10. Changes of Colour in Birds and Quadrupeds
    (pp. 134-176)

    For its methodology, this is one of Bachman’s most significant contributions to natural history. His topic is the “mutations to which some birds and quadrupeds are subject, from the young to the adult state, and at different periods of the year.” Few systematic observations had previously been made over sufficiently long periods to determine all regular variations in color for any species. His conclusions about when and how changes in color took place were based partly on observations of species in captivity, and since he was aware that in confinement, maturity can be delayed, he also made extensive observations of...

  11. [Illustrations]
    (pp. None)
  12. Benefits of an Agricultural Survey
    (pp. 177-216)

    In 1843 the Literary and Philosophical Society asked Bachman to consider the need for an agricultural survey of South Carolina, and as usual, he considered the problem comprehensively. This essay is another major example of his approach to the solution of complex problems. He considered what similar surveys had accomplished in other states and what they were likely to accomplish in South Carolina, but most of his essay went beyond what he was asked to consider and dealt with more practical ways that agriculture had been improved elsewhere.

    Bachman’s knowledge of northern agricultural practices had been gained while growing up...

  13. American Beaver: A Chapter from Audubon and Bachman’s Quadrupeds
    (pp. 217-237)

    The Viviparous Quadrupeds of North America was published in six volumes: a total of 150 illustrations were published in three folio volumes in 1845, 1846, and 1848, and the text was published in three octavo volumes in 1846, 1851, and 1854. For the illustrations by the Audubons, Bachman helped primarily by identifying the species to be included, by supplying scientific names, and by supplying some of the animals to be painted. He had the primary responsibility for preparing the three volumes of text.

    The introduction to the first volume of text states, “the habits of our quadrupeds was obtained by...

  14. Generation of the Opossum
    (pp. 238-250)

    The Virginia Opossum is the only marsupial in North America, and at the time Bachman did research on it, most aspects of its reproduction were uncertain. As for his studies of migration and of changing colors, he approached this problem comprehensively and provided new insights of lasting value. He made extensive observations during three breeding seasons to be sure his conclusions were correct.

    This article consists of three parts, two of which are by Bachman; the third part is a supplement by another author. Bachman evidently submitted his manuscript in either two or three separate parts, but they were received...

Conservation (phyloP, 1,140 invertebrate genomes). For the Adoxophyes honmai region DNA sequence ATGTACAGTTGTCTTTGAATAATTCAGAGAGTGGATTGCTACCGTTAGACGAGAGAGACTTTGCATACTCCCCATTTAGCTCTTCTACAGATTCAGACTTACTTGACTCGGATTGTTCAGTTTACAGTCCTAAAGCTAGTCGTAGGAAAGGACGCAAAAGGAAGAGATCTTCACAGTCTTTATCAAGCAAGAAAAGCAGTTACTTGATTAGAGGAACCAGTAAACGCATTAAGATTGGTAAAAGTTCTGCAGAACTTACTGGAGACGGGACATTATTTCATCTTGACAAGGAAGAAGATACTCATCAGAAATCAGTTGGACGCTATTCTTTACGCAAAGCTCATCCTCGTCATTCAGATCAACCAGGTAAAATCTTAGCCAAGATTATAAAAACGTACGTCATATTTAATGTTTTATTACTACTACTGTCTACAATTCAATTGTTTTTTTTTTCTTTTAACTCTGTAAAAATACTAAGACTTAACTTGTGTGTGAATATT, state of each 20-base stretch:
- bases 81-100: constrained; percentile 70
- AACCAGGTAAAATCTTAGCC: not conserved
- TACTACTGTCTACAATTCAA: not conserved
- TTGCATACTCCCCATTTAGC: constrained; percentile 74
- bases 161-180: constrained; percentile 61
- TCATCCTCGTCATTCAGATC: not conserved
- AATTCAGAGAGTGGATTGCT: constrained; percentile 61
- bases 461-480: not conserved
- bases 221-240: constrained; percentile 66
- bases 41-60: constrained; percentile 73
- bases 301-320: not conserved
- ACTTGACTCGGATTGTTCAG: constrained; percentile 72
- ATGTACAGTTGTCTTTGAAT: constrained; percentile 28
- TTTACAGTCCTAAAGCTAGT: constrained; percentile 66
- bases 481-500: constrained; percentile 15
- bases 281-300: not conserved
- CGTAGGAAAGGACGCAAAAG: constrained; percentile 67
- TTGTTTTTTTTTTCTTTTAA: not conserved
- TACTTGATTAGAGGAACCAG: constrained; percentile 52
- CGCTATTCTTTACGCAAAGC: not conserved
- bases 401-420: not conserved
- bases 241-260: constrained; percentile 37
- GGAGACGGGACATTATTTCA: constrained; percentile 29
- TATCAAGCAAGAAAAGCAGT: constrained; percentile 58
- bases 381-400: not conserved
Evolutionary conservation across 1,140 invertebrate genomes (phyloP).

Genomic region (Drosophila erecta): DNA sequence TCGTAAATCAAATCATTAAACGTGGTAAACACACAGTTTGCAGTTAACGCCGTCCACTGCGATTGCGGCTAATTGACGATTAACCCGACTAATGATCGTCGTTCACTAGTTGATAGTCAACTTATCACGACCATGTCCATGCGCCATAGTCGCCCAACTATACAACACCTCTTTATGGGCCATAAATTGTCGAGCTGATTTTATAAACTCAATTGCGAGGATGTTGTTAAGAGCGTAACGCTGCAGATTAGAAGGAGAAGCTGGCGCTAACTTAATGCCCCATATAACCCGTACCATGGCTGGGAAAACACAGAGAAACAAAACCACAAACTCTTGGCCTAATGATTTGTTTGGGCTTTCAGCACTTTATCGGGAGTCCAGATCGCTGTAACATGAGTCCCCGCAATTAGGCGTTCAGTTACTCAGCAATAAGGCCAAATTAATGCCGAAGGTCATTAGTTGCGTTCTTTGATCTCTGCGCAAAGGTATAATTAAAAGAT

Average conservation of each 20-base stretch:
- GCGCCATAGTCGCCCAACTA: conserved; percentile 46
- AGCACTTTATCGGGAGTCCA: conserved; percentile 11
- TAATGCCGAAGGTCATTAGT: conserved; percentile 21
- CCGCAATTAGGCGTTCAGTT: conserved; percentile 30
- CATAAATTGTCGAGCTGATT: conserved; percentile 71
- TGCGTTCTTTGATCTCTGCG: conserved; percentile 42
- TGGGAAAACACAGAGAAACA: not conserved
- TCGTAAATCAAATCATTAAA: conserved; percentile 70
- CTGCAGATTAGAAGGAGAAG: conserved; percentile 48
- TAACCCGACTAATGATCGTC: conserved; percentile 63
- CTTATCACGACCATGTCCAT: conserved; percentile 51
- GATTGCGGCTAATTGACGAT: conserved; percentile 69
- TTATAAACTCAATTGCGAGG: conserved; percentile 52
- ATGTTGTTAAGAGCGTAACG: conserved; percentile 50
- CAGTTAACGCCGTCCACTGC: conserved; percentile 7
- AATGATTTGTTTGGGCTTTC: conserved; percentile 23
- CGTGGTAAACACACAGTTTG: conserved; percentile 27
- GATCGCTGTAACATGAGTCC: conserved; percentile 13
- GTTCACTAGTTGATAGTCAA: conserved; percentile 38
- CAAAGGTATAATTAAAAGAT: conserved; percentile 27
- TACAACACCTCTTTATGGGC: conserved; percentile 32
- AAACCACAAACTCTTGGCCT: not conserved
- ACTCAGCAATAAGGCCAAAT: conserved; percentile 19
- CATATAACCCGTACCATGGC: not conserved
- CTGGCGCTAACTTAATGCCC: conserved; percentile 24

15. Unity of the Human Race
    (pp. 251-262)

    In The Doctrine of the Unity of the Human Race Examined on the Principles of Science, Bachman demonstrated that all races are a single species by showing how much the varieties of human beings have in common with one another and with other varieties of domesticated animals. He concluded that human varieties constitute a continuous spectrum. Since the off spring of every combination of races is fertile, all races must be considered a single species by the only definition that can legitimately be used to distinguish a species from a variety or a hybrid.

    Bachman’s inductive reasoning was exemplary for...

  16. Defense of Luther and the Reformation
    (pp. 263-278)

    Bachman wrote, “I enter on the defense of Luther and the Reformation not so much on account of my being a Lutheran clergyman professing to hold the fundamental doctrines he taught, but because the principles he inculcated form the key-stones of Protestantism—the right of private judgment—of free enquiry into all matters of religion—and of the great privilege we enjoy in being permitted to read the Scriptures in their vernacular tongue…. I enter, therefore, on this defence, not as a Lutheran but as a Protestant” (58).

    The principles that had been adopted by all Protestants succeeded “in breaking...

  17. Address on Education
    (pp. 279-298)

    As president of the board of trustees, Bachman gave An Address on Education, Delivered on the Day of the Laying of the Corner-stone of Newberry College, July 15, 1857. He began by indicating the increasing need for higher education as societies progressed, and he stated his intention to “point out briefly, 1st, the nature of the studies to be pursued in the college; 2nd, explain the principles on which the institution is to be conducted; and 3rd, the benefits it is calculated to confer.”

    Lutherans had taken the initiative to create a college in a predominantly Lutheran part of South...

  18. Vindication
    (pp. 299-316)

    In 1865 a Philadelphia clergyman named E. W. Hutter accused Bachman of refusing to aid Union soldiers who had been hospitalized in the Confederate city of Charleston. He asserted that “no man in Charleston gloated so openly over the barbarities inflicted on our prisoners.” In fact, Bachman had remained in Charleston throughout the period from 1861 to 1865 while Union troops blockaded and besieged the city, and he continually visited hospitals to minister to soldiers on both sides.

    As Sherman’s army approached in 1865, Bachman was urged to leave the city to avoid reprisals for having given the opening prayer...

  19. Selected Letters, 1831–1871
    (pp. 317-358)

    Approximately two hundred of Bachman’s letters are known to have survived largely in the correspondence of recipients and principally in his correspondence with members of the Audubon family. The following sixteen letters are addressed to seven correspondents, and they have been selected to represent the best of Bachman’s correspondence, his principal interests, and the various periods of his life.

    Bachman’s correspondence with John James Audubon (six letters) and with Audubon’s son Victor Gifford Audubon (five letters) indicates how they collaborated to produce the Viviparous Quadrupeds of North America. Audubon and his other son, John Woodhouse Audubon, painted the 150 folio...

  20. Bibliography
    (pp. 359-374)
  21. Index
    (pp. 375-380)
  22. Back Matter
    (pp. 381-381)